I am a firm believer that it isn’t healthy to live life without people you can trust. However, the thing is, you can trust a person, you cannot trust people. Piggy backing off the biggest miscalculation of the examination, society bought into an illusion rather than the facts. Marcia Clark overestimated her trust in the public. I hate to say it, but in this world…productive paranoia is key. Always trust that people will do the wrong thing in order to protect and prevent undesirable outcomes. Sometimes it takes us longer than it should to figure this one out.
Another common denominator that hasn’t changed over the course of two decades- fighting to have it all. As a divorced mother of two and career driven attorney, Marcia had to juggle the extremes and she was abused for it. Badgered for being aggressive during the trial, her mothering skills were then publicly challenged. Vise versa in all regards. When her intimate circumstances were addressed in front of the jury, she was then criticized for reaching her emotional breaking point saying she couldn’t hack it up against these men. Bottom line, a mother’s role is ongoing. You can’t clock out at 5:00 p.m., same in her position as a leader on the prosecution team. Reflecting back, hopefully most understand she was slightly provoked under the conditions, but her tears in the courtroom were not that of a woman’s. They were human. Everyone can appreciate that.
Classic catch 22, if you are a woman with an opinion, one who stands up for yourself, or shows passion and conviction, you are at risk for being called an unstable b*tch. Deal with it. Marcia did.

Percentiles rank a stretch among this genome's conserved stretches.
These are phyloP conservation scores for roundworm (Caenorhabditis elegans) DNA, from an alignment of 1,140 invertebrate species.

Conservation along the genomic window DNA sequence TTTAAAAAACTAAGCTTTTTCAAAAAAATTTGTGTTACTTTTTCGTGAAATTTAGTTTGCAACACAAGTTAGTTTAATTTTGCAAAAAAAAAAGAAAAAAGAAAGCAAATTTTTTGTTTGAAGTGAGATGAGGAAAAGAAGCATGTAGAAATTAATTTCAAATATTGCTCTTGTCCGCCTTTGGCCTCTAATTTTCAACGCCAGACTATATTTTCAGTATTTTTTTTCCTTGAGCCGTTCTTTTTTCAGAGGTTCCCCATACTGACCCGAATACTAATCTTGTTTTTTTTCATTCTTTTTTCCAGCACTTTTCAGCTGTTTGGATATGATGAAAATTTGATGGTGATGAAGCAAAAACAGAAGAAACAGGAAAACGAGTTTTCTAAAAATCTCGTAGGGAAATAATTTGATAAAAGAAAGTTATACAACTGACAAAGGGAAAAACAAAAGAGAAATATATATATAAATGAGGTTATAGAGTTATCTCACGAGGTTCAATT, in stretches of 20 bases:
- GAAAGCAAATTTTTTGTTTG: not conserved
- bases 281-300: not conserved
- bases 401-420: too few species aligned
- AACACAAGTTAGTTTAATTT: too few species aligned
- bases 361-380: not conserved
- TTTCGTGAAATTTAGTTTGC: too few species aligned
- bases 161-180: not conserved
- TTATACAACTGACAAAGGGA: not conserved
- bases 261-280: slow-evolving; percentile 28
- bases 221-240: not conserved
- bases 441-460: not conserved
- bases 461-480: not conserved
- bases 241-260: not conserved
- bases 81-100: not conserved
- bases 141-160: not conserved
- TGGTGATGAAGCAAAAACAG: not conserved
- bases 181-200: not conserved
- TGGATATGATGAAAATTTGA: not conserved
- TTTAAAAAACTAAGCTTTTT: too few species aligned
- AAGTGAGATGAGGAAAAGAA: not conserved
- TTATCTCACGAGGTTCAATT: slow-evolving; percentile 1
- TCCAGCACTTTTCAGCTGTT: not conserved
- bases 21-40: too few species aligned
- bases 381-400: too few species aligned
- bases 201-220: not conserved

People Only Caring About Your Looks
Try to be more likable they said.
Change your hairstyle they said.
Are you F*CKING kidding me? Is this a sick joke? This is what Marcia was being told at the time and it still reigns true today, only worse with internet and online social media. Every job I have had, someone has told me I need to where more makeup or dress a certain way to sell myself. I’m not talking looking neat and presentable either, I’m talking your full blown Saturday night regale. I’m there to work, not be eye candy for my male counterparts. How is this relevant? Obviously, Marcia was smart enough and able enough to be in charge and run the show, but was anyone even listening to what she was saying, or were they to busy spotlighting her fashion or rating her level of attraction. All the evidence in the world, but no one actually heard her. Her “makeover” was an actual turning point of the drama.
My absolute favorite discovery about Marcia Clark… Did someone say Happy Hour?
Marcia Got Down
When it is time to get the job done, she showed spirit and power, but in a social setting, Marcia showed soul and the ability to throw back a couple. Her relationship with Chris Darden may never be totally revealed or confirmed, but not only did we see Marcia “drop it like it’s hot” among him and his boys, she also schooled a bunch of naysayers while out in the bar scene. Perhaps, if she showed that dynamic comfort and confidence in court, the results would have been different. But that isn’t really fair to say either.
Marcia Clark was one of the first female professionals to endure this kind of scrutiny in the public eye while trying to command control and deliver a fair case with proper legality.
Although unsuccessful at chartering a truthful appeal regarding the crime of the century, twenty years later women see how their lives still mirror the same trials and tribulations.